Are You One of The Successful 30%?

Processes are easy, people are tough … people naturally resist change.
Sacred Cows Make the Best Burgers

by Lou Feldstein

Across multiple industries and sectors, experience and research indicates that when new processes and strategies are deployed, over 70% of them fail to achieve the desired outcomes. In simple math that means that only about 30% of change efforts are ever successful. Not the greatest odds.

Are you one of the 30% who gets to celebrates success, or are you part of the majority who throw your arms up in frustration every time you try something new, and it just doesn’t take?

While recently rereading, Sacred Cows Make the Best Burgers (a wonderful book by Robert Kriegel and David Brandt) I came across this powerful description of why 70% of change strategies and processes fail.

“Change is rarely accepted readily. Why? Because when you get right down to it, people are the obstacles. The key to the success of any new process, system or strategy is implementation. And that’s about people. People have to execute. They have to support the new system {or strategy} or it will go nowhere. Processes are easy, people are tough … people naturally resist change.”

During the recent Georgia Center for Nonprofits’ Annual Conference I was invited to provide consulting services to participants in their “1-2-1 Solve-It Sessions”. Throughout the morning attendees would stop by seeking assistance with challenging issues. During my shift the Development Director of a mid-sized nonprofit stopped by to discuss her organization’s problem with getting board members to fundraise. Not an uncommon problem. As she explained it, however the issue was much more complicated.

Board involvement in fundraising had now become critical for her organization, due to increased funding demands. As we discussed her situation, what also became clear was that the board members neither understood nor embraced why they, and not just the professionals, now needed to raise funds. While fundraising had always been written as part of a Board member’s portfolio, it was never truly considered an expectation. Now, however, faced with this critical funding situation, Board members had to actively start raising money. Even after being told that they needed to fundraise, the majority of the Board members continued to have a laissez faire attitude toward this new expectation.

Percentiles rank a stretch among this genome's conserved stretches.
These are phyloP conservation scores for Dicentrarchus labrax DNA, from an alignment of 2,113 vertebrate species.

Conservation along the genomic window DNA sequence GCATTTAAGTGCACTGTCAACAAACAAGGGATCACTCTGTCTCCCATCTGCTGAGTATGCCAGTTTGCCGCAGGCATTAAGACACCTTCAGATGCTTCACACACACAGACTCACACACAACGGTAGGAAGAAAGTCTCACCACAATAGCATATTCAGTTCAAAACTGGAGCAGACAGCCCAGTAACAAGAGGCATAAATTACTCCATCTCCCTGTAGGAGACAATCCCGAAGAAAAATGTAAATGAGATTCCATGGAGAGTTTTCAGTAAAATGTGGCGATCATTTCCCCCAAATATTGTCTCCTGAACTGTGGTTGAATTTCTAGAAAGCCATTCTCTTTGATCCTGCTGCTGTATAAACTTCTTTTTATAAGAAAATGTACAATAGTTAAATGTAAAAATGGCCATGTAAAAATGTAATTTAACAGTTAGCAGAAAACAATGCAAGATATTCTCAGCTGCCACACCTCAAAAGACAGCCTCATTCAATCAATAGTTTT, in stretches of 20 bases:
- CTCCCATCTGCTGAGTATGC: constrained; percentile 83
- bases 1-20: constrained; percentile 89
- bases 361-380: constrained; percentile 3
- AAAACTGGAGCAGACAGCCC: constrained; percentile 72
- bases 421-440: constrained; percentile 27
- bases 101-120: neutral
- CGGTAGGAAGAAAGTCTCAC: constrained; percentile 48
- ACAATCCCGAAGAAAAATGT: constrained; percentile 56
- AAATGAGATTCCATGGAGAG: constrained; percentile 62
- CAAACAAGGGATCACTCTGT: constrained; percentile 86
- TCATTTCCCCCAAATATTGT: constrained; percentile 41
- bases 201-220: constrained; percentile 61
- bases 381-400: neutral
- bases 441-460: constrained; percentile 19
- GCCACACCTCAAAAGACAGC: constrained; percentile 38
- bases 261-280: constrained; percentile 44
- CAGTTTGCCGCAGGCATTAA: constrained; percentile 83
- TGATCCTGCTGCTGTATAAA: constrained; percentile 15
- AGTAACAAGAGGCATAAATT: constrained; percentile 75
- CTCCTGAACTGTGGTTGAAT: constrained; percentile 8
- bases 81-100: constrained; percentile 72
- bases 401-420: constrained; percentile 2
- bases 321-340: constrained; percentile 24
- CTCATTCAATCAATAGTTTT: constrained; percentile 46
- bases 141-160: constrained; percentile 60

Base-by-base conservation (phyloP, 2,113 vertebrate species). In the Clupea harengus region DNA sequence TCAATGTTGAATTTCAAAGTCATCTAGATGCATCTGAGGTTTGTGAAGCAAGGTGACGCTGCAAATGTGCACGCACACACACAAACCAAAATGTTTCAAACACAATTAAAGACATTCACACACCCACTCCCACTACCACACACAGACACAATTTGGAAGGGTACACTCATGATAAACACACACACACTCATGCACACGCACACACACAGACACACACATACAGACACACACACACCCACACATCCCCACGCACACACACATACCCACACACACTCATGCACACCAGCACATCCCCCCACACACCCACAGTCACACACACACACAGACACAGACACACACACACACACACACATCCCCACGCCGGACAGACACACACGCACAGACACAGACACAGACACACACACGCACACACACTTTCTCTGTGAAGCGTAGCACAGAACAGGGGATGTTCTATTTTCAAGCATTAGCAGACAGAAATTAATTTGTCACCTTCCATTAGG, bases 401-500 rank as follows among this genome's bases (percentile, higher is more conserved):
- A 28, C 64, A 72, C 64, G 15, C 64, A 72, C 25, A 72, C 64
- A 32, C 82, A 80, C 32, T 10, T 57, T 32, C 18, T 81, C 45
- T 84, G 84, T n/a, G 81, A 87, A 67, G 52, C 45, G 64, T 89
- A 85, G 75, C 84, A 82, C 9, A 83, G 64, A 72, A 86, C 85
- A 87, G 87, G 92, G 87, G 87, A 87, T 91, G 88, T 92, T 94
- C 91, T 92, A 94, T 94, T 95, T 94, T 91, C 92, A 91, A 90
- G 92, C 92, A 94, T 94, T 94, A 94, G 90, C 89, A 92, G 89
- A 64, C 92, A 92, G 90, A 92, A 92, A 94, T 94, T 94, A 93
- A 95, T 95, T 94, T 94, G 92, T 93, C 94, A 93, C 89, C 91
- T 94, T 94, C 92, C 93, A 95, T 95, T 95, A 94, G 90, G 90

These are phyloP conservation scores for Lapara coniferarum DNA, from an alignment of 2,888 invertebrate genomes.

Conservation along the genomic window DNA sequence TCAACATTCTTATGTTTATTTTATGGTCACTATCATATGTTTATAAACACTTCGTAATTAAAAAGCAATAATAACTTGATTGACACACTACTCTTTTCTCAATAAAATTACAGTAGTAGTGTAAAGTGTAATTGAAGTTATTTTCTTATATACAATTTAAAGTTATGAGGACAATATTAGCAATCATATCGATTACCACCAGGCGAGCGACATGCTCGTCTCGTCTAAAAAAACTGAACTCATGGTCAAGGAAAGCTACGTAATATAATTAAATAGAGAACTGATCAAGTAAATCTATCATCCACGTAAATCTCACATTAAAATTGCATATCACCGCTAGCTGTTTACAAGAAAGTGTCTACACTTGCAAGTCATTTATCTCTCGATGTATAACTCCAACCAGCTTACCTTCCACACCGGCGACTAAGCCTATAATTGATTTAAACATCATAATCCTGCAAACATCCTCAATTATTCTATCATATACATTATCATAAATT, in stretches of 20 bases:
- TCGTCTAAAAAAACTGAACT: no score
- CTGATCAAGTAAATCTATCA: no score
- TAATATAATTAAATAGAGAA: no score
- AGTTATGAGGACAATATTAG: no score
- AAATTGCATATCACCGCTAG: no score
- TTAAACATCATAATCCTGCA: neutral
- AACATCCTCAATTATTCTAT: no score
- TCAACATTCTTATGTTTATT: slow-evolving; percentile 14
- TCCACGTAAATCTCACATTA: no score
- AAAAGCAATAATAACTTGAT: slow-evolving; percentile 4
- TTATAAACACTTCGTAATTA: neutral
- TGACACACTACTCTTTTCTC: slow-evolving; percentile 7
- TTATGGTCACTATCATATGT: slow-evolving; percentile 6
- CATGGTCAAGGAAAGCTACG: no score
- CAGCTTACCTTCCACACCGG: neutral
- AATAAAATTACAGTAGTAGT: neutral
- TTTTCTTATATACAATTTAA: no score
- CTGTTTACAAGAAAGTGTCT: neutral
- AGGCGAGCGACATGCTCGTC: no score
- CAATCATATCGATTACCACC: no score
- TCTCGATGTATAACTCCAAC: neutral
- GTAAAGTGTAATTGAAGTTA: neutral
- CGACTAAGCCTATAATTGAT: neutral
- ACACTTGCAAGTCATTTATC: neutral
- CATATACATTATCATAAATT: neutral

As we discussed her frustration it also became obvious that little had been done to engage the Board in understanding why the change was needed, or how to effectively partner with them in creating strategies that would create enthusiasm and buy-in.

To address her organization’s problem, we agreed that the leadership needed to take several steps back and develop a comprehensive board inclusive change process. While many months had been lost and much energy wasted, it wasn’t too late to reengage the Board and move the strategy ahead in a more effective and impactful manner. She left the table feeling more confident now that she better understood why nothing had happened, and had a strategy for how to successfully transition the board.

There are no truer words than: “If they aren’t there for the take off, don’t expect them to be there for the landing.”

As your organization, or department, looks at new processes and strategies ask these two simple questions:

  1. Do your colleagues accept and believe in the change?
  2. Do your staff and/or volunteers own the change?

If the answer to these questions is “yes”, success is possible (but still not guaranteed). If the answer to either of them is “no”, then experience, across all industries and sectors, teaches that the effort will struggle and valuable time and money wasted.

Every successful new strategy (whether minor or significant) begins and ends with the same common denominator – THE PEOPLE!

If you truly want to succeed and be part of the 30%, it is a lesson you can ill afford to forget.

Rabbi Louis Feldstein is the CEO of Dynamic Change Solutions, LLC an organizational enhancement and change management consulting firm focused on the nonprofit and faith-based sectors.